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Megadeth shows no rust

Austin, Stubb's, March 26, 2010

Reviewed by Adi Anand

This year promises to be a stellar one for metal fans in Austin. Besides having the opportunity to catch speed metal pioneers Motörhead twice during the city's annual music festival SXSW earlier this month, Austinites can look forward to a whole slew of shows that cater to the die-hard headbanger in them. Kreator on March 27, Overkill on April 26, Obituary on June 6... the list goes on. But none of those bills are quite as mouthwatering as the one put forth at Stubb's this evening - Megadeth, Testament, and Exodus.

Openers Exodus and Testament were pillars of the thrash metal movement of the '80s, but never attained the mainstream following that Metallica, Megadeth, Anthrax and even Slayer did. Tonight, both bands proved that they were far from has-beens of the genre, delivering blistering sets that showcased their undoubted prowess to an audience all too eager to be transported back to the hey-day of the bands' careers.

Testament was much more successful in revving up the attendees, delving into their 1987 debut "The Legacy" repeatedly for classics like Do Or Die, Alone In The Dark and Apocalyptic City.

The evening, however, was all about Megadeth. This tour marks the 20-year anniversary of the release of their landmark fourth full-length "Rust In Peace." Armed with politically charged lyrics, typically brilliant guitar work and ringleader Dave Mustaine's ominous vocals, "Rust In Peace" addressed eternal issues like global warming and religious warfare, and ended up becoming Megadeth's timeless masterpiece.

Relentless chants of "MEGADETH" preceded the eventual arrival of Mustaine and company, who launched into She-Wolf off 1997's "Cryptic Writings as Stubb's" plunged into pandemonium. In My Darkest Hour and Skin Of My Teeth further whetted the adoring masses' appetite and the stage was now set for the marquee event.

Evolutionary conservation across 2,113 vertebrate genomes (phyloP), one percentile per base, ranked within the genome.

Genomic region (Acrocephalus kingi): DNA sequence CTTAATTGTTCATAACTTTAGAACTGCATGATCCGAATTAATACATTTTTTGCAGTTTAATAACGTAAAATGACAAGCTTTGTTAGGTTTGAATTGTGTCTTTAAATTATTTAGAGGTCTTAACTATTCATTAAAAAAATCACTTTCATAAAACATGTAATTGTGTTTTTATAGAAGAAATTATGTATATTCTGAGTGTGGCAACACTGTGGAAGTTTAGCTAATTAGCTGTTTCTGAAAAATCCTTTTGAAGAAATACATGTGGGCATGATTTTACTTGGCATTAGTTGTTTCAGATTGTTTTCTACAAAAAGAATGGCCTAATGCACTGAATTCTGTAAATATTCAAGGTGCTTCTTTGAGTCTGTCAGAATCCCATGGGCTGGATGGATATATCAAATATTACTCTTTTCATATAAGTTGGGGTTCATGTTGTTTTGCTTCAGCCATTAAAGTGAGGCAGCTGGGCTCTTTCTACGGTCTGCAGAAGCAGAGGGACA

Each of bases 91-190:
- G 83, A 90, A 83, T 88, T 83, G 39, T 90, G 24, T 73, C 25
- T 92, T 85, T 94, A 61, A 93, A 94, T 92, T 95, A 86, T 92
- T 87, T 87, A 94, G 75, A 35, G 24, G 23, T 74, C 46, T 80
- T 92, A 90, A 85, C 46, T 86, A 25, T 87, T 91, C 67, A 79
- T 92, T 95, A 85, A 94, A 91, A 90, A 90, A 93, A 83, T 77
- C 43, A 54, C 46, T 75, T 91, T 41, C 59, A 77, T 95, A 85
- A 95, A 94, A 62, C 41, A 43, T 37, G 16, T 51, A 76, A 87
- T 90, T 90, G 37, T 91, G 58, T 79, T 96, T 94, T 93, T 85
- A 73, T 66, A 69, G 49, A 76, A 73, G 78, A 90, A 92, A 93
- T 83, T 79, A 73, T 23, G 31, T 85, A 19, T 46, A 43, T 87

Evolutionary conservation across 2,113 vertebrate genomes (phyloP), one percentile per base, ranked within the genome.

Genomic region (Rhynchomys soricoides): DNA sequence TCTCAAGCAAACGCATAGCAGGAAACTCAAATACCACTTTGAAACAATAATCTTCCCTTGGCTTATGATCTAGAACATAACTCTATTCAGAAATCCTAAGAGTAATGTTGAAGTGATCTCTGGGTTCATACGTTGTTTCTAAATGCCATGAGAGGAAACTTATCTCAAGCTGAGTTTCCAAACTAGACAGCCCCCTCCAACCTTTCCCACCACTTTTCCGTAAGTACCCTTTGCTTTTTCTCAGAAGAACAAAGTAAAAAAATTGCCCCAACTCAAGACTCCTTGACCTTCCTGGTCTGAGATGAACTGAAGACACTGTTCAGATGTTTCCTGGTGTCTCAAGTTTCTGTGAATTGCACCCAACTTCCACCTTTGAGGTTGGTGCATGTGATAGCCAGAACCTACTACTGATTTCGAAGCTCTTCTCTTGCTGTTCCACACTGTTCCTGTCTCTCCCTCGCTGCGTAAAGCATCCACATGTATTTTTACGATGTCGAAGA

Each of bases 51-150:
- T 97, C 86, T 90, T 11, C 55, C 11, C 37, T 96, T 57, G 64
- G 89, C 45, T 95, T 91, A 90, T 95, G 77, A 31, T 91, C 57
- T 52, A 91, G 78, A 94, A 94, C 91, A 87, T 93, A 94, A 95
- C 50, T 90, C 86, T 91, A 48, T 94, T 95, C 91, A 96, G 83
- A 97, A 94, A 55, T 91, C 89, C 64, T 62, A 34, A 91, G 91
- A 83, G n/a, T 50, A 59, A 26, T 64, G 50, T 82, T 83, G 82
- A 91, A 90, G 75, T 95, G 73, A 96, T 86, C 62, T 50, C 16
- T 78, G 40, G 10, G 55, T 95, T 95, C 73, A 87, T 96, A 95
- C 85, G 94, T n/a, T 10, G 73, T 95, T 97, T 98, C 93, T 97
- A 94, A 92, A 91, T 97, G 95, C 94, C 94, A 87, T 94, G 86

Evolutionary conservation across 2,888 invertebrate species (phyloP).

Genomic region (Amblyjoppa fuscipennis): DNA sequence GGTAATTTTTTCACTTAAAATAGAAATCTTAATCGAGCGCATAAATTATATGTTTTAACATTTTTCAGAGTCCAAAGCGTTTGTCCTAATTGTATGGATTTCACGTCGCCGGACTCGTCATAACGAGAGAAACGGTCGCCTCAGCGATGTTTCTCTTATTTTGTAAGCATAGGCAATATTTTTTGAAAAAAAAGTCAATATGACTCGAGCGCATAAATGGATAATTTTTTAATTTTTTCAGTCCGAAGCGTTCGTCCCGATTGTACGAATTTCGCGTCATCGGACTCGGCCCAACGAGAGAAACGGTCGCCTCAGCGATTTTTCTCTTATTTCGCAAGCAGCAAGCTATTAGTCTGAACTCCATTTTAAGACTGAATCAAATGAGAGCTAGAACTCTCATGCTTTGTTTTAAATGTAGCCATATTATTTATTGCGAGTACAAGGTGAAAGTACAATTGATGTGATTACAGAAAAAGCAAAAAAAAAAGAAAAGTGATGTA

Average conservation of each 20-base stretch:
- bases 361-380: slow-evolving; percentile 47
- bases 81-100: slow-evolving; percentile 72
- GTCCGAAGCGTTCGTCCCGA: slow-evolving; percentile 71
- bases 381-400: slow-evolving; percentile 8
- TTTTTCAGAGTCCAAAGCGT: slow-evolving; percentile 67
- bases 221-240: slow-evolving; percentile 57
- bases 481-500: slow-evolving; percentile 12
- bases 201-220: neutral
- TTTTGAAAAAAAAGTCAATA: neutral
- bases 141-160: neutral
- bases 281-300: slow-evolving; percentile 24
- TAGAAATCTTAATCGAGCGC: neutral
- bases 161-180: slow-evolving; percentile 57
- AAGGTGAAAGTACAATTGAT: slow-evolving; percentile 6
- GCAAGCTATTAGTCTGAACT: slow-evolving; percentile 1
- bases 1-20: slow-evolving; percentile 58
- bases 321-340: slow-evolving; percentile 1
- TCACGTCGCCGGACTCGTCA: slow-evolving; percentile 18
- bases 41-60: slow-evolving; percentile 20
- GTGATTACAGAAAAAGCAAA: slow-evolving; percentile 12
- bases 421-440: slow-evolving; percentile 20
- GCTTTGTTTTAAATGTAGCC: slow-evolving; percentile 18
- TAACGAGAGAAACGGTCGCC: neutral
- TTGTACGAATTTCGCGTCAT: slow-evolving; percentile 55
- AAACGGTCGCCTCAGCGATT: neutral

Album opener Holy Wars... The Punishment Due, still so relevant after all these years, and Hangar 18, nominated for a Grammy Award in 1992, instantly confirmed that the (ever evolving) line-up was as tight-knit as one could have hoped for. As expected, the next hour was a smorgasbord of blistering guitar riffs, prog-metal suites, and anthemic choruses - an all out assault on any mortal's eardrums. Take No Prisoners had the legions singing along in unison, and with little banter between songs, Megadeth powered through the beloved record in fine form, turning in a truly virtuoso performance which culminated with a unforgettable rendition of the epic closer Rust in Peace...Polaris.

Symphony Of Destruction and Peace Sells garnered more vocal support from the tireless fans before the band closed out the night with a reprise of Holy Wars to rapturous applause. Mustaine and drummer Shawn Drover were unquestionably at the top of their game throughout the evening, guitarist Chris Broderick (who joined in 2008) seemed to be a perfect fit, and with original member Dave Ellefson back on bass as of last month, fans of the bands were left licking their chops in anticipation of the next phase of their heroes' esteemed career.

Whether the band ends up becoming a nostalgic act in the new decade or continues to record new albums, one thing is for certain - Megadeth's healthy catalog has forever attained them a loyal fan base and an indisputable spot in the very top tier of the metal genre.

(Photo of Dave Mustaine by Adi Anand)

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